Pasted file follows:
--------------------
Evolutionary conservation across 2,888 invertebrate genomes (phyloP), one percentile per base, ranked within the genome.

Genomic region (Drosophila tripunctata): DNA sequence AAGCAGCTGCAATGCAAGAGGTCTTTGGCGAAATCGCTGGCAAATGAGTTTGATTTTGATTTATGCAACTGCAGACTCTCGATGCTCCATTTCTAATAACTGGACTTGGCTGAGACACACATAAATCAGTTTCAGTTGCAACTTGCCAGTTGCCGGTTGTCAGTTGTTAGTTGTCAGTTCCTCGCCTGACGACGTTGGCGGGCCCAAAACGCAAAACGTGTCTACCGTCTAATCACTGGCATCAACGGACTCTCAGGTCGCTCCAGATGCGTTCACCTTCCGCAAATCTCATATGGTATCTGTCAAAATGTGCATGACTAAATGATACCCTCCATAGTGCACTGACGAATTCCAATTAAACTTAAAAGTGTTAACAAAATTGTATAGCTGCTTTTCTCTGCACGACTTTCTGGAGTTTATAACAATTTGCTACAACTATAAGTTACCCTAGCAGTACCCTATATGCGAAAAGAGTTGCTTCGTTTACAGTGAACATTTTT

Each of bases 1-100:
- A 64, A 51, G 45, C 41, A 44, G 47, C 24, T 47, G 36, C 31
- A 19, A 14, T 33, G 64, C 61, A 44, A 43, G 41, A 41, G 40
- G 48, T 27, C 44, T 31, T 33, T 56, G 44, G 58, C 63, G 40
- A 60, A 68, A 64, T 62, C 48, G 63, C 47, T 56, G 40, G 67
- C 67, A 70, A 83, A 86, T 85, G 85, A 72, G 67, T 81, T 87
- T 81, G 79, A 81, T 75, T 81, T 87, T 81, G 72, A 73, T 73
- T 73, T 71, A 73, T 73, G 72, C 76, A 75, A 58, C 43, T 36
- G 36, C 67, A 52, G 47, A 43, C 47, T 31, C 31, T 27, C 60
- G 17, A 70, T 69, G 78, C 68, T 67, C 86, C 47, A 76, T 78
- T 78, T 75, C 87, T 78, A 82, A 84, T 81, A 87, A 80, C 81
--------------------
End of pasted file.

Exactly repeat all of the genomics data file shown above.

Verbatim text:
Evolutionary conservation across 2,888 invertebrate genomes (phyloP), one percentile per base, ranked within the genome.

Genomic region (Drosophila tripunctata): DNA sequence AAGCAGCTGCAATGCAAGAGGTCTTTGGCGAAATCGCTGGCAAATGAGTTTGATTTTGATTTATGCAACTGCAGACTCTCGATGCTCCATTTCTAATAACTGGACTTGGCTGAGACACACATAAATCAGTTTCAGTTGCAACTTGCCAGTTGCCGGTTGTCAGTTGTTAGTTGTCAGTTCCTCGCCTGACGACGTTGGCGGGCCCAAAACGCAAAACGTGTCTACCGTCTAATCACTGGCATCAACGGACTCTCAGGTCGCTCCAGATGCGTTCACCTTCCGCAAATCTCATATGGTATCTGTCAAAATGTGCATGACTAAATGATACCCTCCATAGTGCACTGACGAATTCCAATTAAACTTAAAAGTGTTAACAAAATTGTATAGCTGCTTTTCTCTGCACGACTTTCTGGAGTTTATAACAATTTGCTACAACTATAAGTTACCCTAGCAGTACCCTATATGCGAAAAGAGTTGCTTCGTTTACAGTGAACATTTTT

Each of bases 1-100:
- A 64, A 51, G 45, C 41, A 44, G 47, C 24, T 47, G 36, C 31
- A 19, A 14, T 33, G 64, C 61, A 44, A 43, G 41, A 41, G 40
- G 48, T 27, C 44, T 31, T 33, T 56, G 44, G 58, C 63, G 40
- A 60, A 68, A 64, T 62, C 48, G 63, C 47, T 56, G 40, G 67
- C 67, A 70, A 83, A 86, T 85, G 85, A 72, G 67, T 81, T 87
- T 81, G 79, A 81, T 75, T 81, T 87, T 81, G 72, A 73, T 73
- T 73, T 71, A 73, T 73, G 72, C 76, A 75, A 58, C 43, T 36
- G 36, C 67, A 52, G 47, A 43, C 47, T 31, C 31, T 27, C 60
- G 17, A 70, T 69, G 78, C 68, T 67, C 86, C 47, A 76, T 78
- T 78, T 75, C 87, T 78, A 82, A 84, T 81, A 87, A 80, C 81